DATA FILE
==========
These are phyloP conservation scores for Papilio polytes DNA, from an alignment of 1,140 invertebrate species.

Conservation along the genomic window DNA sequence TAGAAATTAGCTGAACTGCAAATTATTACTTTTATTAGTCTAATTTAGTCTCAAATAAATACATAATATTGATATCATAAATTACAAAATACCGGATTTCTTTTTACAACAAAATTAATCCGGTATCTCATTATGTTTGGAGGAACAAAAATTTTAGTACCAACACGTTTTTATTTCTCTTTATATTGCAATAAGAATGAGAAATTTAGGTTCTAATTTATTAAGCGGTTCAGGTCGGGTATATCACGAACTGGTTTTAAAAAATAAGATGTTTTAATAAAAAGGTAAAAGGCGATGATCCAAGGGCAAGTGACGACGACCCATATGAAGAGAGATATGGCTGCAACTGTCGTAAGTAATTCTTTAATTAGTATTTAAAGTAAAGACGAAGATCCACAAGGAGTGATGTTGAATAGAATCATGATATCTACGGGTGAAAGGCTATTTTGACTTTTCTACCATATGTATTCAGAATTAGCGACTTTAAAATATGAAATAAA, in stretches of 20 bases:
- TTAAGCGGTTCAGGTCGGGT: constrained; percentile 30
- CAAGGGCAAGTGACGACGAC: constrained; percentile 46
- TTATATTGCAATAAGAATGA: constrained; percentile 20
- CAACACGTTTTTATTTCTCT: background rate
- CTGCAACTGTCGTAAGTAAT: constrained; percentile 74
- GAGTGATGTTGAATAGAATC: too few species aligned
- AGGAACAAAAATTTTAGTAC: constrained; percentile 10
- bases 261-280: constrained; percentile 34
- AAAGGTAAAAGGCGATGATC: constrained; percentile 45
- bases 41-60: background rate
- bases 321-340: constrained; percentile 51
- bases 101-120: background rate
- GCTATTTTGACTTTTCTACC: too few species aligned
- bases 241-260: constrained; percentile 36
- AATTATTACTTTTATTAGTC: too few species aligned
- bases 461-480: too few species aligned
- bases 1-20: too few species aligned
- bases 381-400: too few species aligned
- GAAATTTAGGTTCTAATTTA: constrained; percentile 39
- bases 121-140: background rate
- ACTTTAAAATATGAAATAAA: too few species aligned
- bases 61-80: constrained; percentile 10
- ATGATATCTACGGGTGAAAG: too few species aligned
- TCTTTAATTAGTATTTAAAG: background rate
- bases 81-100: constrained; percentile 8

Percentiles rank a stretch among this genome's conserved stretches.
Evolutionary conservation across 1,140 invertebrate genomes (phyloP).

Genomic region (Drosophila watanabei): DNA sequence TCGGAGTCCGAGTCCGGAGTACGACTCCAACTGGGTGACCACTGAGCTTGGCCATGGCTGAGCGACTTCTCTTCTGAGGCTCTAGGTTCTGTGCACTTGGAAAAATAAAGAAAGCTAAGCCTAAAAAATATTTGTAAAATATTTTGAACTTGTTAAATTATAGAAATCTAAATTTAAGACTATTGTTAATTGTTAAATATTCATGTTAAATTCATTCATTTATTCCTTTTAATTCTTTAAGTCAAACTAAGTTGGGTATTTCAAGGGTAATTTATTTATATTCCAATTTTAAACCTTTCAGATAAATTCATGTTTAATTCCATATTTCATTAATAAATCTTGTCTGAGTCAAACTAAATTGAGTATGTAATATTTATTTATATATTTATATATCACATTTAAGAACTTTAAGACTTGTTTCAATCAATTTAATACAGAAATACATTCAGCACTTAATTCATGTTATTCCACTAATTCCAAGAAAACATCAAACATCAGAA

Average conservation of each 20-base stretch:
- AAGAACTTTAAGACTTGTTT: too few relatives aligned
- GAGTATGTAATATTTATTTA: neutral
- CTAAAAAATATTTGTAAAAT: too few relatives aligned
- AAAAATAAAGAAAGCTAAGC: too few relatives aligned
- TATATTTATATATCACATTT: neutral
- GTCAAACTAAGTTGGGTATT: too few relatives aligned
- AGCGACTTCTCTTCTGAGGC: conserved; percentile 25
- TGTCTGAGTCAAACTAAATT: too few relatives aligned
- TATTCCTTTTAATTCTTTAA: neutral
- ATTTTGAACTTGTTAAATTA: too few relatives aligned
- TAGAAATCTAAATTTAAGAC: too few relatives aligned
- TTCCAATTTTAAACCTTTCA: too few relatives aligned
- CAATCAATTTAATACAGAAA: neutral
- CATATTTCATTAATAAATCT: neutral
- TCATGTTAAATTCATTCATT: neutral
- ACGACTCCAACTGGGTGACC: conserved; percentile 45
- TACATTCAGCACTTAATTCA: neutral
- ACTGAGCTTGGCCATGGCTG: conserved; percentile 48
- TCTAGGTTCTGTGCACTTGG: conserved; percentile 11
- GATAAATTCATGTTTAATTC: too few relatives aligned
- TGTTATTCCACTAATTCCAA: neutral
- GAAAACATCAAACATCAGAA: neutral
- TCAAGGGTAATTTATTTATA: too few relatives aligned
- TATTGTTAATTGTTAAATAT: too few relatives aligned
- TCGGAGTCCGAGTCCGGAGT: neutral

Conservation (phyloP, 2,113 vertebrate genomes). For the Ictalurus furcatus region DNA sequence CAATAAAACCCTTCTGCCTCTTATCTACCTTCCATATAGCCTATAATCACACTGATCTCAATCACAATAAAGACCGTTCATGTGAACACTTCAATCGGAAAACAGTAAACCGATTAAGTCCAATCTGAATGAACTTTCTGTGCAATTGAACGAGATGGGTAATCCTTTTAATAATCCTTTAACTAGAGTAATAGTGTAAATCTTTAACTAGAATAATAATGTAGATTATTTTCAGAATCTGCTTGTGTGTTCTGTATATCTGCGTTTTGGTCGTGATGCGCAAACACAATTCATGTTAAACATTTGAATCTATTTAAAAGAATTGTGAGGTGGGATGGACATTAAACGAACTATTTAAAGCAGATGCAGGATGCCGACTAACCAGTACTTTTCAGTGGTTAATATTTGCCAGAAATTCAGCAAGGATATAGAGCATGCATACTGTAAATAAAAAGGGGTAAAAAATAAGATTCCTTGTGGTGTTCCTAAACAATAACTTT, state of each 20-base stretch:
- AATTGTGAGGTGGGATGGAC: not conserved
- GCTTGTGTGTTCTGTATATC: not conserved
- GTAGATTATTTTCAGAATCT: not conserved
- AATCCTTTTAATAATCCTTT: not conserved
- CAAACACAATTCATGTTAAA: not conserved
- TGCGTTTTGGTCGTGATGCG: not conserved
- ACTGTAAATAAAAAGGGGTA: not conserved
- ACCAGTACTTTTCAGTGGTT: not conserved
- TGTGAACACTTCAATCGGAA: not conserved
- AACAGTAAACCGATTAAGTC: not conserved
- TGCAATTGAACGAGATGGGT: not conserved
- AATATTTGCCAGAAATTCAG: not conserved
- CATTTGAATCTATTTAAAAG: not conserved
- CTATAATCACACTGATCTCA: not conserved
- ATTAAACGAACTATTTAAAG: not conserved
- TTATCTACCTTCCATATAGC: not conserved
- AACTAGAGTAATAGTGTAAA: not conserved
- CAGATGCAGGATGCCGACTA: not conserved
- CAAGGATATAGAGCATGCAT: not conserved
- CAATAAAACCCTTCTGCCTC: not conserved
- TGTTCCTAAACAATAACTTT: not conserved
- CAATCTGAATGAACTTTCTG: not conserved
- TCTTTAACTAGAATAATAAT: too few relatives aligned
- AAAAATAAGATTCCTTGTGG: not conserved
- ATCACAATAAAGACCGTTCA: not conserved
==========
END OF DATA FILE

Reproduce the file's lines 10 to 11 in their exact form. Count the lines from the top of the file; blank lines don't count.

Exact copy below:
- bases 261-280: constrained; percentile 34
- AAAGGTAAAAGGCGATGATC: constrained; percentile 45